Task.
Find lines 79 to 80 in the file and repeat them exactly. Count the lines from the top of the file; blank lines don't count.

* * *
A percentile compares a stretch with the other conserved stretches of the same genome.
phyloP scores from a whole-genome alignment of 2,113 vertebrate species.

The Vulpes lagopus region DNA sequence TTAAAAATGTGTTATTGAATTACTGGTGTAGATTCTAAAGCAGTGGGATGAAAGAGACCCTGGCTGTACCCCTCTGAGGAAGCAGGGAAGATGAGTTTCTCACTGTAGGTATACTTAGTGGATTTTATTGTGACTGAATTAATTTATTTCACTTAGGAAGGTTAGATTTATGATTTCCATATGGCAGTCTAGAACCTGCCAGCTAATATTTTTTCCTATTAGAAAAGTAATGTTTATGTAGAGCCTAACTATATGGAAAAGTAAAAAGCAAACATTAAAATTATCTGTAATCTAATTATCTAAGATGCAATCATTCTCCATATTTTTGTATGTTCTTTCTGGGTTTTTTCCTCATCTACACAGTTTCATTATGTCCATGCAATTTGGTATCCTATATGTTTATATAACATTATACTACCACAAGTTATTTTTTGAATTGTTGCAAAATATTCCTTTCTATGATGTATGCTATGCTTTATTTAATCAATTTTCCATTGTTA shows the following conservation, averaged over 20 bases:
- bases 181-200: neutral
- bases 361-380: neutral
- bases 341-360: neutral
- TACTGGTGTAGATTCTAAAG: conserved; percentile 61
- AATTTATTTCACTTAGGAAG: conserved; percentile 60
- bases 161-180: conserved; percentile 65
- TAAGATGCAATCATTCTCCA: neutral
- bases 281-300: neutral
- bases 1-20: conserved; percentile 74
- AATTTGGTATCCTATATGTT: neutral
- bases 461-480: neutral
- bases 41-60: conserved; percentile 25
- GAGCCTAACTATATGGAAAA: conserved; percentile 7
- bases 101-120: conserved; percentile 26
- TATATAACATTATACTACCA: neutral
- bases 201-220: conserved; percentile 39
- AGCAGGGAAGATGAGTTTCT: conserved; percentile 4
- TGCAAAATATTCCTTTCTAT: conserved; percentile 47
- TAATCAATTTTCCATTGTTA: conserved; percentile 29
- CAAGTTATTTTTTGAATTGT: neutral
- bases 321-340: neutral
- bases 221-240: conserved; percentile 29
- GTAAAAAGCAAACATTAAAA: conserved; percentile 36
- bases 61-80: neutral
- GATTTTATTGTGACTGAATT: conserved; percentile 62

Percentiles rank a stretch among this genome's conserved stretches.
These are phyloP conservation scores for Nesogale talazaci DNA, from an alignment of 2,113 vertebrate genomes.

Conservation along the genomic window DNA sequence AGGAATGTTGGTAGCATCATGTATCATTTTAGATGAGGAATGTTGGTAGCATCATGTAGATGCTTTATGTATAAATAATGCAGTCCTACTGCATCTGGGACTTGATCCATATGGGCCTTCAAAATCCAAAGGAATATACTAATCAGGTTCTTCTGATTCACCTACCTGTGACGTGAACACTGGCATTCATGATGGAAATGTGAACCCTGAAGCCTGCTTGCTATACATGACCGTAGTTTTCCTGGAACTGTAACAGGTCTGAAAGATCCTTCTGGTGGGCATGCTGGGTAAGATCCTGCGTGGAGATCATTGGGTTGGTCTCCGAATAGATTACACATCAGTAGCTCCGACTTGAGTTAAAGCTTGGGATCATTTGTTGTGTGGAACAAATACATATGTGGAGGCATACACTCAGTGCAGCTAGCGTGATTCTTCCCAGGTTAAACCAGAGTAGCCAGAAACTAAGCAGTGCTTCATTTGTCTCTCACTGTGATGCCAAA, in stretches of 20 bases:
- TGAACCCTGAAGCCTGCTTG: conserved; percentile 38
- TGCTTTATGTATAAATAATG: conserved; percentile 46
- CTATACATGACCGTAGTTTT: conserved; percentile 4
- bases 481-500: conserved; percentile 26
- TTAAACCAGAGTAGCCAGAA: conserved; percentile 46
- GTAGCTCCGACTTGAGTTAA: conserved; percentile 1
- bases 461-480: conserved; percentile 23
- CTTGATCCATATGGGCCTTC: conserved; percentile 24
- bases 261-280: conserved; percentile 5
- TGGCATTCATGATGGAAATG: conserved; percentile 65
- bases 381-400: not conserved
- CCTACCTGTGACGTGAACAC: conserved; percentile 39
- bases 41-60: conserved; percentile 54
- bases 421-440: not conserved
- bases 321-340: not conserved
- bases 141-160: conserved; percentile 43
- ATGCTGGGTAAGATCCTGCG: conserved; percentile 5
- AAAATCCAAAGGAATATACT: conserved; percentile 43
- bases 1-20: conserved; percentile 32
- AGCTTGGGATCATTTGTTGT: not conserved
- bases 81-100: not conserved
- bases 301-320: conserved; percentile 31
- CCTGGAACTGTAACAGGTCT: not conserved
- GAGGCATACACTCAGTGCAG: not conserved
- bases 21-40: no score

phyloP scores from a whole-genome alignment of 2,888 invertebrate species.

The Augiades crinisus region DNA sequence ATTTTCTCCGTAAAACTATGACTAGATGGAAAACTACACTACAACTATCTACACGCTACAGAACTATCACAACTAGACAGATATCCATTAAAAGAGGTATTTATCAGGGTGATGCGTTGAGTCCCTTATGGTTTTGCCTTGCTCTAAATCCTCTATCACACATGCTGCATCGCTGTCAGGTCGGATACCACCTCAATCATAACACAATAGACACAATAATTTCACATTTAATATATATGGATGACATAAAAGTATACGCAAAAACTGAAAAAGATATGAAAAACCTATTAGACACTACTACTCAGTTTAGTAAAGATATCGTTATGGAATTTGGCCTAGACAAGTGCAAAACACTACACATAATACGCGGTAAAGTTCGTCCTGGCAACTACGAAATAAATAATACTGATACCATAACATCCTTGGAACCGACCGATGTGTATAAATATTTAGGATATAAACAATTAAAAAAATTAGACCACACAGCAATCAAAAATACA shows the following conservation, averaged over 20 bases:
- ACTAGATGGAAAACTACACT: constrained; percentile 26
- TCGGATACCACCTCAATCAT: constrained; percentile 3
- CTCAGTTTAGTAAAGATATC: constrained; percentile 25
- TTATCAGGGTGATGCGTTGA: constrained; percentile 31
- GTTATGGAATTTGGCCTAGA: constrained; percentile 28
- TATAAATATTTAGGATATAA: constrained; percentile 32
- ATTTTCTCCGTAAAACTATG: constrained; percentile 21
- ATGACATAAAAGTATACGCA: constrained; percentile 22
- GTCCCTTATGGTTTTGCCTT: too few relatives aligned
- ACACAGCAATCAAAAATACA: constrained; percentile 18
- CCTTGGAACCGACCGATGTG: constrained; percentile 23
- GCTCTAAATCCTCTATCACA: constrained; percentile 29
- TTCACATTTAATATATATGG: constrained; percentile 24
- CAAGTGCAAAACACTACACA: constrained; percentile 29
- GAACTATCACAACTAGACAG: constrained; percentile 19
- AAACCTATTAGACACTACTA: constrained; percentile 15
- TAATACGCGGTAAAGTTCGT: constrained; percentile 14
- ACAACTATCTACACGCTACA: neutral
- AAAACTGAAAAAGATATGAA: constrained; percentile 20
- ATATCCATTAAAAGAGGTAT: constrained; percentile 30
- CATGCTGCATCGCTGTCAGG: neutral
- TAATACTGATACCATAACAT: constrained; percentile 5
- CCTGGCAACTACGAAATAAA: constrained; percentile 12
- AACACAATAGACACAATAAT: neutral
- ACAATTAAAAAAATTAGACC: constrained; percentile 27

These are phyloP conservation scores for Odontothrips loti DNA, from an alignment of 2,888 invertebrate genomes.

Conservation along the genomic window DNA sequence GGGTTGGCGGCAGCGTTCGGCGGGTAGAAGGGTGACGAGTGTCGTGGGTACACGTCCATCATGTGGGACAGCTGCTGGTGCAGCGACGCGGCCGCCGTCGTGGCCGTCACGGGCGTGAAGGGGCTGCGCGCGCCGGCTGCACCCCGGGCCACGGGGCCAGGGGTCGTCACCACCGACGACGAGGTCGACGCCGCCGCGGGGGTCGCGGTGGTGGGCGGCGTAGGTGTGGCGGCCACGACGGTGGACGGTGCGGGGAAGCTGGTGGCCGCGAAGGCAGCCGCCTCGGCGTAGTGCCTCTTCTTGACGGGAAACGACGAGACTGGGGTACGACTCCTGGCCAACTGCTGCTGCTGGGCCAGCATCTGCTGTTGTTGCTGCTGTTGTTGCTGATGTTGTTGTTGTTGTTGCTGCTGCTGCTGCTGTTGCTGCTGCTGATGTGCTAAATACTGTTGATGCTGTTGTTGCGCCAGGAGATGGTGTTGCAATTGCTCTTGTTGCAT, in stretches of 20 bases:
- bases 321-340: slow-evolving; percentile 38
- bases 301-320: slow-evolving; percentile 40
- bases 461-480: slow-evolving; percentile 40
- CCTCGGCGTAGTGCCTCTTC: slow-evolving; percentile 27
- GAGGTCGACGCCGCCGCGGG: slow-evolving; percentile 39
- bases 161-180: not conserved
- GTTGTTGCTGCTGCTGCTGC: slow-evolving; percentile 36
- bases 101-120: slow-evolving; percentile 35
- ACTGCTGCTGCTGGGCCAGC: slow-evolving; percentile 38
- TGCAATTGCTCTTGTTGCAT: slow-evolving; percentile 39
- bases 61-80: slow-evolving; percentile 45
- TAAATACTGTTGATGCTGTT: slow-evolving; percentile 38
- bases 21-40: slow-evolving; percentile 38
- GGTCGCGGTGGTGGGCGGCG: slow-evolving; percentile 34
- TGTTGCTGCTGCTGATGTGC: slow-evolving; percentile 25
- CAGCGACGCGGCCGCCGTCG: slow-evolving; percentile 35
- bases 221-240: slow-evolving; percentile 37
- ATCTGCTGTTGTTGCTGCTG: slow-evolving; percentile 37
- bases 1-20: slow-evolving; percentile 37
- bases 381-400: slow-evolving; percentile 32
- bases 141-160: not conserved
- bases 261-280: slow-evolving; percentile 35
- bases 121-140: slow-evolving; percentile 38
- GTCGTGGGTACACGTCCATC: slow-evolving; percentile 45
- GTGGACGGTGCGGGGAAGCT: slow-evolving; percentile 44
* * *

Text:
- CATGCTGCATCGCTGTCAGG: neutral
- TAATACTGATACCATAACAT: constrained; percentile 5